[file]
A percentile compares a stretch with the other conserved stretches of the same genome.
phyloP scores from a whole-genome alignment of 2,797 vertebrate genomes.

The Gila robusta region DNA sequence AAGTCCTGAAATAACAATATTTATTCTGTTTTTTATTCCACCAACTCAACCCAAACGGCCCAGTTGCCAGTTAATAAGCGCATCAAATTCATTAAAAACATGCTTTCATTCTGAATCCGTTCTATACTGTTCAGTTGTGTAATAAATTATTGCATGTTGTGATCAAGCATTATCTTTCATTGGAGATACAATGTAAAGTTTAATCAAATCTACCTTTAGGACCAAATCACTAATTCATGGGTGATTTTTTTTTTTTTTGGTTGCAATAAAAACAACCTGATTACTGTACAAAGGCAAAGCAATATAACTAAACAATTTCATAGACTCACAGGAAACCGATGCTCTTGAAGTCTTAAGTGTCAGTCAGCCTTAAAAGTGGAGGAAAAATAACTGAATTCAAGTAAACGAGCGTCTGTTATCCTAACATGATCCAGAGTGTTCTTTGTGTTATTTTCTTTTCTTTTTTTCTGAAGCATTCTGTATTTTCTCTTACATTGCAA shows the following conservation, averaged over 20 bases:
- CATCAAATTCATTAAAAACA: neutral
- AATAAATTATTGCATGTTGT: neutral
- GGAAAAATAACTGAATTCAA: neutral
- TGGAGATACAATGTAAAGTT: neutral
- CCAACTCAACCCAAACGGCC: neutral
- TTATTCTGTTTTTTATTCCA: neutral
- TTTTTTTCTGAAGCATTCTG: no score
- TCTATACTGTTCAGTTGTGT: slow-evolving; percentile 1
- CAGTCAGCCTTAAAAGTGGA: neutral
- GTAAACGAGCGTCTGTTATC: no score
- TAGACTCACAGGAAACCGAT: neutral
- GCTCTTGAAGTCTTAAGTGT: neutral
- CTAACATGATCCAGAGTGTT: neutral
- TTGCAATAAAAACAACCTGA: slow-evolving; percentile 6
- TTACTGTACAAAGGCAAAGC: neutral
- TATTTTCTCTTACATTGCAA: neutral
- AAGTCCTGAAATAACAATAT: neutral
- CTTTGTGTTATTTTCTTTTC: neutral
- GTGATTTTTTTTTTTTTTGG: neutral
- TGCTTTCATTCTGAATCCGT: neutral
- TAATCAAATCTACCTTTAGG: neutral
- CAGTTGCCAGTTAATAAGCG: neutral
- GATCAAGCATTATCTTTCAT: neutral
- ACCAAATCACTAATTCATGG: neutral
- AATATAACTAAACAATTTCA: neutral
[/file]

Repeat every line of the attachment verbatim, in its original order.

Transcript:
A percentile compares a stretch with the other conserved stretches of the same genome.
phyloP scores from a whole-genome alignment of 2,797 vertebrate genomes.

The Gila robusta region DNA sequence AAGTCCTGAAATAACAATATTTATTCTGTTTTTTATTCCACCAACTCAACCCAAACGGCCCAGTTGCCAGTTAATAAGCGCATCAAATTCATTAAAAACATGCTTTCATTCTGAATCCGTTCTATACTGTTCAGTTGTGTAATAAATTATTGCATGTTGTGATCAAGCATTATCTTTCATTGGAGATACAATGTAAAGTTTAATCAAATCTACCTTTAGGACCAAATCACTAATTCATGGGTGATTTTTTTTTTTTTTGGTTGCAATAAAAACAACCTGATTACTGTACAAAGGCAAAGCAATATAACTAAACAATTTCATAGACTCACAGGAAACCGATGCTCTTGAAGTCTTAAGTGTCAGTCAGCCTTAAAAGTGGAGGAAAAATAACTGAATTCAAGTAAACGAGCGTCTGTTATCCTAACATGATCCAGAGTGTTCTTTGTGTTATTTTCTTTTCTTTTTTTCTGAAGCATTCTGTATTTTCTCTTACATTGCAA shows the following conservation, averaged over 20 bases:
- CATCAAATTCATTAAAAACA: neutral
- AATAAATTATTGCATGTTGT: neutral
- GGAAAAATAACTGAATTCAA: neutral
- TGGAGATACAATGTAAAGTT: neutral
- CCAACTCAACCCAAACGGCC: neutral
- TTATTCTGTTTTTTATTCCA: neutral
- TTTTTTTCTGAAGCATTCTG: no score
- TCTATACTGTTCAGTTGTGT: slow-evolving; percentile 1
- CAGTCAGCCTTAAAAGTGGA: neutral
- GTAAACGAGCGTCTGTTATC: no score
- TAGACTCACAGGAAACCGAT: neutral
- GCTCTTGAAGTCTTAAGTGT: neutral
- CTAACATGATCCAGAGTGTT: neutral
- TTGCAATAAAAACAACCTGA: slow-evolving; percentile 6
- TTACTGTACAAAGGCAAAGC: neutral
- TATTTTCTCTTACATTGCAA: neutral
- AAGTCCTGAAATAACAATAT: neutral
- CTTTGTGTTATTTTCTTTTC: neutral
- GTGATTTTTTTTTTTTTTGG: neutral
- TGCTTTCATTCTGAATCCGT: neutral
- TAATCAAATCTACCTTTAGG: neutral
- CAGTTGCCAGTTAATAAGCG: neutral
- GATCAAGCATTATCTTTCAT: neutral
- ACCAAATCACTAATTCATGG: neutral
- AATATAACTAAACAATTTCA: neutral